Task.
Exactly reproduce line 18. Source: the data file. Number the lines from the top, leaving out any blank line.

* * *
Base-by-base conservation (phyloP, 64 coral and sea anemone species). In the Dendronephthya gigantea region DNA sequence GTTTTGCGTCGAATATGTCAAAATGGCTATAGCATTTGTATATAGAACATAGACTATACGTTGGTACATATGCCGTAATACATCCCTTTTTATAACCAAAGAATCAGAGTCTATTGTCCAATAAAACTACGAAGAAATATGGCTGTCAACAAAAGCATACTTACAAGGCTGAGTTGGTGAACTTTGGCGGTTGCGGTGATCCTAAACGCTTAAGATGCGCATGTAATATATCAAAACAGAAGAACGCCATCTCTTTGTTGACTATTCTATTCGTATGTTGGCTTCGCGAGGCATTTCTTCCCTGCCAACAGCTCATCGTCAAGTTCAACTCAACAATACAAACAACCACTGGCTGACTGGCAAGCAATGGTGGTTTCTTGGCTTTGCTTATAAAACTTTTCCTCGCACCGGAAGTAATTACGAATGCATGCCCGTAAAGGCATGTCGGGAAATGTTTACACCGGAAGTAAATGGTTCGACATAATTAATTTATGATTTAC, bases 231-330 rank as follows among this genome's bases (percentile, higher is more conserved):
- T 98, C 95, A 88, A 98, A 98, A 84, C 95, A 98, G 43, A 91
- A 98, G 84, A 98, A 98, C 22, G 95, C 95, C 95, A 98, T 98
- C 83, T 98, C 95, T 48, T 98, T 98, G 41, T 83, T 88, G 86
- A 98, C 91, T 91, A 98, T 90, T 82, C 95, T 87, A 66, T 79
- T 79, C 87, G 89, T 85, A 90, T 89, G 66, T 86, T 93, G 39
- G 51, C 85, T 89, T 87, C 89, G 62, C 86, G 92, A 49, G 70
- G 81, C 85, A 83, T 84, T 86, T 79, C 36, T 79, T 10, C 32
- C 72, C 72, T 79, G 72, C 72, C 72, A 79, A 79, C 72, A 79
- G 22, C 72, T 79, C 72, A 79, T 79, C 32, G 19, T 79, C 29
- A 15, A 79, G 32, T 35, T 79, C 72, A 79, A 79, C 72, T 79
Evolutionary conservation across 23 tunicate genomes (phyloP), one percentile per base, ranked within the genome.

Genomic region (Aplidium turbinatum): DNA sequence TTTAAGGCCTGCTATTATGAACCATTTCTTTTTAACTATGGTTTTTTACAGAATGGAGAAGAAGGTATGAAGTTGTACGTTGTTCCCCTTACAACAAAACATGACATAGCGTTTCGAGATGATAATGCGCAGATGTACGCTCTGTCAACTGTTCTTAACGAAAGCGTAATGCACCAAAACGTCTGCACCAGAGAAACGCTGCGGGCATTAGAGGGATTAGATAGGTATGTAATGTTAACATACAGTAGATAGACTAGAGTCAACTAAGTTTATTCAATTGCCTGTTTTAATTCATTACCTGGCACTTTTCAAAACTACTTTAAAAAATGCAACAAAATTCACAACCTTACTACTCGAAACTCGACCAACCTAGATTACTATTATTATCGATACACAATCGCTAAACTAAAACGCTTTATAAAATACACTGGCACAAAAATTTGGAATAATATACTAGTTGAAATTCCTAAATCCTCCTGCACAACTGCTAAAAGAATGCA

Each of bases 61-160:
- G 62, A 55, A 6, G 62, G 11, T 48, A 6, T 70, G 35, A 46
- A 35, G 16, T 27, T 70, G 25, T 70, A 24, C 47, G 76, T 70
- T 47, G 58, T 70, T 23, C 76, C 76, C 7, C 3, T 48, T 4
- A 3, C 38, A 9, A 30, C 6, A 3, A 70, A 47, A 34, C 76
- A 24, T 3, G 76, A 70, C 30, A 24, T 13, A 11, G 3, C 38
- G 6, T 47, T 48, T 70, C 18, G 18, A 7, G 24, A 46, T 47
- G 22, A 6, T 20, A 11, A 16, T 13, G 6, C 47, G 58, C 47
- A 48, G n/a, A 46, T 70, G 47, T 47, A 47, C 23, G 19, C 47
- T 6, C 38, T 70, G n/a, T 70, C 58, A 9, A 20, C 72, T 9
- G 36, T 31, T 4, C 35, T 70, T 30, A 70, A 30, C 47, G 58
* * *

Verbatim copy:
- A 3, C 38, A 9, A 30, C 6, A 3, A 70, A 47, A 34, C 76